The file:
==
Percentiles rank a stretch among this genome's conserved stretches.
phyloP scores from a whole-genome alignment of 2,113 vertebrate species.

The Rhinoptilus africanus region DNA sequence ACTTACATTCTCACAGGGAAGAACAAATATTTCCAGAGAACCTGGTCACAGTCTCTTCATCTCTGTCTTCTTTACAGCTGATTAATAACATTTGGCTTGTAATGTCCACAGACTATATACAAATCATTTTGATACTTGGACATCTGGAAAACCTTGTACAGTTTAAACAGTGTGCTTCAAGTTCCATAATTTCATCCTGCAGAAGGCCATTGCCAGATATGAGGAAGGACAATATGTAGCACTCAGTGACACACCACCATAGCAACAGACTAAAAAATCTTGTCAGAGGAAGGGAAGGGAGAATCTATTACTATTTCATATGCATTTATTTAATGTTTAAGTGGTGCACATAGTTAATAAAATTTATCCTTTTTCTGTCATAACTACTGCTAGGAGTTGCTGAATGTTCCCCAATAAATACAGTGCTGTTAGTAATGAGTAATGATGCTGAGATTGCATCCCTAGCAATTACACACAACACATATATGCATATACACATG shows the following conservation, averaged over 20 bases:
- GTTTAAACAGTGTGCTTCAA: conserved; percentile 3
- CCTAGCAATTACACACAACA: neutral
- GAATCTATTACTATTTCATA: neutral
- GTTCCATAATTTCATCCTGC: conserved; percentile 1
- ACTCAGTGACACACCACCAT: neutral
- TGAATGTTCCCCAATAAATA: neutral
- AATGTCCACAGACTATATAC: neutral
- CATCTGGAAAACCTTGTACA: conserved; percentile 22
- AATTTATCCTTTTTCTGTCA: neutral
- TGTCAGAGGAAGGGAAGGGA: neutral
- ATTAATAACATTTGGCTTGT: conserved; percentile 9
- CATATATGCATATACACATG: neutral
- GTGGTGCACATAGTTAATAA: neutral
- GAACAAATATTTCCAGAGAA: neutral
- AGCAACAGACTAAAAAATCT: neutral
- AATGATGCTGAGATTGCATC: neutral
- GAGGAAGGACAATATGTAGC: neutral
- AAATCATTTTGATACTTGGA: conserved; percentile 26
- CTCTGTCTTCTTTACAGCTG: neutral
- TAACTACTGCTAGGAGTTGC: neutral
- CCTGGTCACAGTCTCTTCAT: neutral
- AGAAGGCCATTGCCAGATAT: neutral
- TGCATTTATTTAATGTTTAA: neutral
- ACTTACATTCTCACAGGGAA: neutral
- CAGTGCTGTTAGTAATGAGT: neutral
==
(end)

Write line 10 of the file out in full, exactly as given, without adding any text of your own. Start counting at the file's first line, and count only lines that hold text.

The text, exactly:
- AATGTCCACAGACTATATAC: neutral